The hats in the Fingerhut

'Hats Off to Dr. Seuss!' exhibit at Laguna Beach gallery will feature actual hats from Seuss' collection as well as reproductions of his original artwork.

May 16, 2013|By Rhea Mahbubani
  • Dr. Suess' "Martini Bird" figures prominently in the Fingerhut Gallery, where visitors come in for a look at the gallery's new installation "Hats Off to Dr. Suess!" on Thursday.
Dr. Suess' "Martini Bird" figures prominently… (Don Leach, Coastline…)

Dr. Seuss kept two secrets under lock and key — his hat and art collections.

Born Theodor Seuss Geisel in Springfield, Mass., he became a household name and national icon for his colorful illustrations and jaunty rhymes. But only his wife Audrey and their closest friends knew about Seuss' clandestine art or the whereabouts of his hats — hidden in a library closet of their La Jolla estate.

The "Hats Off to Dr. Seuss!" touring exhibition is making a pitstop in Fingerhut Gallery of Laguna Beach from Friday through June 2. Viewers can survey 26 hats, from a collection of more than 150, as well as limited-edition reproductions of Seuss' original artwork.

Bill Dreyer, 52, curator for the show, will fly in from Chicago for opening-day festivities from 6 to 9 p.m., at which time he will unveil the little-known collections.

"Some of my favorite moments are when people come to the exhibition with crazy, wonderful, wacky Seussian hats on," he said. "People come in thinking they know a lot about Dr. Seuss, and they learn about the 'secret art' and this other dimension of his artwork that they never knew about, that they'd never seen before, and they really are completely delighted."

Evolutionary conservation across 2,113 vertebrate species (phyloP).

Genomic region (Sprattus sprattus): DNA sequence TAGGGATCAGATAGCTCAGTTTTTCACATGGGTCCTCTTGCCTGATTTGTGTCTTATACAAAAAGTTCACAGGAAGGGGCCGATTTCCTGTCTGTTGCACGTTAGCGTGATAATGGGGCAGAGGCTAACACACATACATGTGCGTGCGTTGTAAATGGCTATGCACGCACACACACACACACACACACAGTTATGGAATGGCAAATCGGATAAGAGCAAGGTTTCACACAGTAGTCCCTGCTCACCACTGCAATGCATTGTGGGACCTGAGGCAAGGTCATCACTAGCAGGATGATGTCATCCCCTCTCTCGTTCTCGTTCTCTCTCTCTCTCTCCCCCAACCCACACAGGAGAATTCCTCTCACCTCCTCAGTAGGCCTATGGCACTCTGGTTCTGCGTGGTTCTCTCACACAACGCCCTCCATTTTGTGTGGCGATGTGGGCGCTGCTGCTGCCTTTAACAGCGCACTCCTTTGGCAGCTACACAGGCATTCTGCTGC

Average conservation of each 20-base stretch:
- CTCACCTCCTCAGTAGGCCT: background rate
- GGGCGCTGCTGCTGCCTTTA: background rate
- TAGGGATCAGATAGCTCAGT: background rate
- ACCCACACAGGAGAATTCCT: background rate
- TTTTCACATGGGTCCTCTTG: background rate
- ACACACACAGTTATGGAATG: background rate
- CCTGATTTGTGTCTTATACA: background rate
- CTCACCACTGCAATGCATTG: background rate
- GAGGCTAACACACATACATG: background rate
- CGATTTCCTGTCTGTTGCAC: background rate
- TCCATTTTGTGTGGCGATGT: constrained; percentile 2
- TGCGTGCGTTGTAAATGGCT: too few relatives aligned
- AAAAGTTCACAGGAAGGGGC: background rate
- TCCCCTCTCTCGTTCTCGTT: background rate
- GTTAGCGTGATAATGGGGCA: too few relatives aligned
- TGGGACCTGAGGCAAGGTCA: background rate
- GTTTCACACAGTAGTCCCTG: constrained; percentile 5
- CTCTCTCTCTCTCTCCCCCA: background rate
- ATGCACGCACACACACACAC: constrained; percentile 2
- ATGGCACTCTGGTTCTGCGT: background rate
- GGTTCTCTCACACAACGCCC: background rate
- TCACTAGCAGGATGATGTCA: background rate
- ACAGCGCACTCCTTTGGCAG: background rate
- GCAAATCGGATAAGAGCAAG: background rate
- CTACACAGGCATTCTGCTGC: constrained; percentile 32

Seuss often worked late into the night creating paintings and sculptures over a 70-year period. While these elaborately imagined concoctions were conceived for his personal enjoyment, and were rarely, if ever, viewed during Seuss' lifetime, they reveal the artist's "more grown-up side," he said.

"This body of work expresses a very personal side of Ted Geisel, which is how he was known among his friends and colleagues," Dreyer said. "They fully reveal his artistic legacy."

Dreyer, who has been involved in the art world for 43 years, found himself in New York City's International Art Exposition in 1997. There, he happened across the "Art of Dr. Seuss" exhibition, which, with the support of Seuss' widow, was being showcased for the first time.

Completely taken by the talent on display, Dreyer made an on-the-spot decision to one day work with the collection. He came on board the Chase Art Companies three years later and has curated the exhibition ever since.

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